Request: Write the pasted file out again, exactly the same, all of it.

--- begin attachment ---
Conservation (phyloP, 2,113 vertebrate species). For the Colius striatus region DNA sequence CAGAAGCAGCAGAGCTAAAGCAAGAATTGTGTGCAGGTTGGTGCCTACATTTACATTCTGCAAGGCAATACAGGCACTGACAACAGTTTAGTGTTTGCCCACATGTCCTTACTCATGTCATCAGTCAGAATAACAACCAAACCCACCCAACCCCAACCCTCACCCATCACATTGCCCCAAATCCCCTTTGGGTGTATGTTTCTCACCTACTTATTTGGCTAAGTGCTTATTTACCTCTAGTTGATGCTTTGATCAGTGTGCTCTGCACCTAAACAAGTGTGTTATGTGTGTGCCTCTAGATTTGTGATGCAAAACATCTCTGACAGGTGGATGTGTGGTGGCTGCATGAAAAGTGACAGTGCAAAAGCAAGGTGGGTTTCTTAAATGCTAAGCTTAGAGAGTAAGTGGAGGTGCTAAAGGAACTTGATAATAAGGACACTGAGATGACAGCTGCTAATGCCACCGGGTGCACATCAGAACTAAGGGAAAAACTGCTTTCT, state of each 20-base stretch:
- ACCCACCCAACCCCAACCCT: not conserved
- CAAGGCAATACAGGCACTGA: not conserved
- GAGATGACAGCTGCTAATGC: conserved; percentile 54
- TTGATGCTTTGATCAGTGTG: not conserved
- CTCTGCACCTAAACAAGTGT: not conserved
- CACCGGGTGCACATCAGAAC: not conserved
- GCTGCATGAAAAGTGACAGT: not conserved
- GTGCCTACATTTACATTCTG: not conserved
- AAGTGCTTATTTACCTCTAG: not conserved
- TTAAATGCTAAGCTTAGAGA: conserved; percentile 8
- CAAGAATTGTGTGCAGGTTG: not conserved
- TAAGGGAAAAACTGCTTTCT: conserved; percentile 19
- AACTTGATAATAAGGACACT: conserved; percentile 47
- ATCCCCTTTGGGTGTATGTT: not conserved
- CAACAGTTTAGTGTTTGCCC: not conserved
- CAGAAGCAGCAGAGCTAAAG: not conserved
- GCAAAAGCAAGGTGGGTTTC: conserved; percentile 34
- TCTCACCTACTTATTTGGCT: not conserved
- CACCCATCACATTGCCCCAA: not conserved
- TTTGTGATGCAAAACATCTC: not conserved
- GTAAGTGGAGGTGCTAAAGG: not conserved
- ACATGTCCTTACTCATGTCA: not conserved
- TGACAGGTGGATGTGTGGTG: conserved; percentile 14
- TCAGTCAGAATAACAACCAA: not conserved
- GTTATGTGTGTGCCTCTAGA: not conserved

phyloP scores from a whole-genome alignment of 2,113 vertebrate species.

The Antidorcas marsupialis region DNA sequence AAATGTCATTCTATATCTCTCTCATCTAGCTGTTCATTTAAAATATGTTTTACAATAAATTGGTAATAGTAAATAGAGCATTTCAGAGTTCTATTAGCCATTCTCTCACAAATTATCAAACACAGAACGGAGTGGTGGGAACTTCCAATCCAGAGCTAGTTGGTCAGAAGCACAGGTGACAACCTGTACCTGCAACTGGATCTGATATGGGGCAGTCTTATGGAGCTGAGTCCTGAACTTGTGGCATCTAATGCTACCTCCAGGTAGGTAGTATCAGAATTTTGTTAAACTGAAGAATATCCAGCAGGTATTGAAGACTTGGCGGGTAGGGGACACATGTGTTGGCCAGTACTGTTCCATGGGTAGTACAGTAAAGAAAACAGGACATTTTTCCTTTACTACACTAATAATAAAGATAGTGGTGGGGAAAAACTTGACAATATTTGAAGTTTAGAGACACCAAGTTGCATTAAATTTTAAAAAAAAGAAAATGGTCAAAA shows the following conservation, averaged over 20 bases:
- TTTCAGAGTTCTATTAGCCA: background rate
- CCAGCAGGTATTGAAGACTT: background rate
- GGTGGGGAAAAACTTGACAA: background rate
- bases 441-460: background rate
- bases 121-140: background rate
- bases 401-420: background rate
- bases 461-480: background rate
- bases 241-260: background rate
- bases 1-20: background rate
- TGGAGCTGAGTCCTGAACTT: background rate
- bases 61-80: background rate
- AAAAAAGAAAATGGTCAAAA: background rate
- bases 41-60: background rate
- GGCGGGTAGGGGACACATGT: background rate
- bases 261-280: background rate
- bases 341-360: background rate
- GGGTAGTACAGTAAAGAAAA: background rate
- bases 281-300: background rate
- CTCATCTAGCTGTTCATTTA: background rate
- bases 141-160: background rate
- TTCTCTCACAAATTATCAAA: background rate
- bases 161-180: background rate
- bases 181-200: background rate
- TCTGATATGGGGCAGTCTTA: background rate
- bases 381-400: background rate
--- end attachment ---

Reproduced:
Conservation (phyloP, 2,113 vertebrate species). For the Colius striatus region DNA sequence CAGAAGCAGCAGAGCTAAAGCAAGAATTGTGTGCAGGTTGGTGCCTACATTTACATTCTGCAAGGCAATACAGGCACTGACAACAGTTTAGTGTTTGCCCACATGTCCTTACTCATGTCATCAGTCAGAATAACAACCAAACCCACCCAACCCCAACCCTCACCCATCACATTGCCCCAAATCCCCTTTGGGTGTATGTTTCTCACCTACTTATTTGGCTAAGTGCTTATTTACCTCTAGTTGATGCTTTGATCAGTGTGCTCTGCACCTAAACAAGTGTGTTATGTGTGTGCCTCTAGATTTGTGATGCAAAACATCTCTGACAGGTGGATGTGTGGTGGCTGCATGAAAAGTGACAGTGCAAAAGCAAGGTGGGTTTCTTAAATGCTAAGCTTAGAGAGTAAGTGGAGGTGCTAAAGGAACTTGATAATAAGGACACTGAGATGACAGCTGCTAATGCCACCGGGTGCACATCAGAACTAAGGGAAAAACTGCTTTCT, state of each 20-base stretch:
- ACCCACCCAACCCCAACCCT: not conserved
- CAAGGCAATACAGGCACTGA: not conserved
- GAGATGACAGCTGCTAATGC: conserved; percentile 54
- TTGATGCTTTGATCAGTGTG: not conserved
- CTCTGCACCTAAACAAGTGT: not conserved
- CACCGGGTGCACATCAGAAC: not conserved
- GCTGCATGAAAAGTGACAGT: not conserved
- GTGCCTACATTTACATTCTG: not conserved
- AAGTGCTTATTTACCTCTAG: not conserved
- TTAAATGCTAAGCTTAGAGA: conserved; percentile 8
- CAAGAATTGTGTGCAGGTTG: not conserved
- TAAGGGAAAAACTGCTTTCT: conserved; percentile 19
- AACTTGATAATAAGGACACT: conserved; percentile 47
- ATCCCCTTTGGGTGTATGTT: not conserved
- CAACAGTTTAGTGTTTGCCC: not conserved
- CAGAAGCAGCAGAGCTAAAG: not conserved
- GCAAAAGCAAGGTGGGTTTC: conserved; percentile 34
- TCTCACCTACTTATTTGGCT: not conserved
- CACCCATCACATTGCCCCAA: not conserved
- TTTGTGATGCAAAACATCTC: not conserved
- GTAAGTGGAGGTGCTAAAGG: not conserved
- ACATGTCCTTACTCATGTCA: not conserved
- TGACAGGTGGATGTGTGGTG: conserved; percentile 14
- TCAGTCAGAATAACAACCAA: not conserved
- GTTATGTGTGTGCCTCTAGA: not conserved

phyloP scores from a whole-genome alignment of 2,113 vertebrate species.

The Antidorcas marsupialis region DNA sequence AAATGTCATTCTATATCTCTCTCATCTAGCTGTTCATTTAAAATATGTTTTACAATAAATTGGTAATAGTAAATAGAGCATTTCAGAGTTCTATTAGCCATTCTCTCACAAATTATCAAACACAGAACGGAGTGGTGGGAACTTCCAATCCAGAGCTAGTTGGTCAGAAGCACAGGTGACAACCTGTACCTGCAACTGGATCTGATATGGGGCAGTCTTATGGAGCTGAGTCCTGAACTTGTGGCATCTAATGCTACCTCCAGGTAGGTAGTATCAGAATTTTGTTAAACTGAAGAATATCCAGCAGGTATTGAAGACTTGGCGGGTAGGGGACACATGTGTTGGCCAGTACTGTTCCATGGGTAGTACAGTAAAGAAAACAGGACATTTTTCCTTTACTACACTAATAATAAAGATAGTGGTGGGGAAAAACTTGACAATATTTGAAGTTTAGAGACACCAAGTTGCATTAAATTTTAAAAAAAAGAAAATGGTCAAAA shows the following conservation, averaged over 20 bases:
- TTTCAGAGTTCTATTAGCCA: background rate
- CCAGCAGGTATTGAAGACTT: background rate
- GGTGGGGAAAAACTTGACAA: background rate
- bases 441-460: background rate
- bases 121-140: background rate
- bases 401-420: background rate
- bases 461-480: background rate
- bases 241-260: background rate
- bases 1-20: background rate
- TGGAGCTGAGTCCTGAACTT: background rate
- bases 61-80: background rate
- AAAAAAGAAAATGGTCAAAA: background rate
- bases 41-60: background rate
- GGCGGGTAGGGGACACATGT: background rate
- bases 261-280: background rate
- bases 341-360: background rate
- GGGTAGTACAGTAAAGAAAA: background rate
- bases 281-300: background rate
- CTCATCTAGCTGTTCATTTA: background rate
- bases 141-160: background rate
- TTCTCTCACAAATTATCAAA: background rate
- bases 161-180: background rate
- bases 181-200: background rate
- TCTGATATGGGGCAGTCTTA: background rate
- bases 381-400: background rate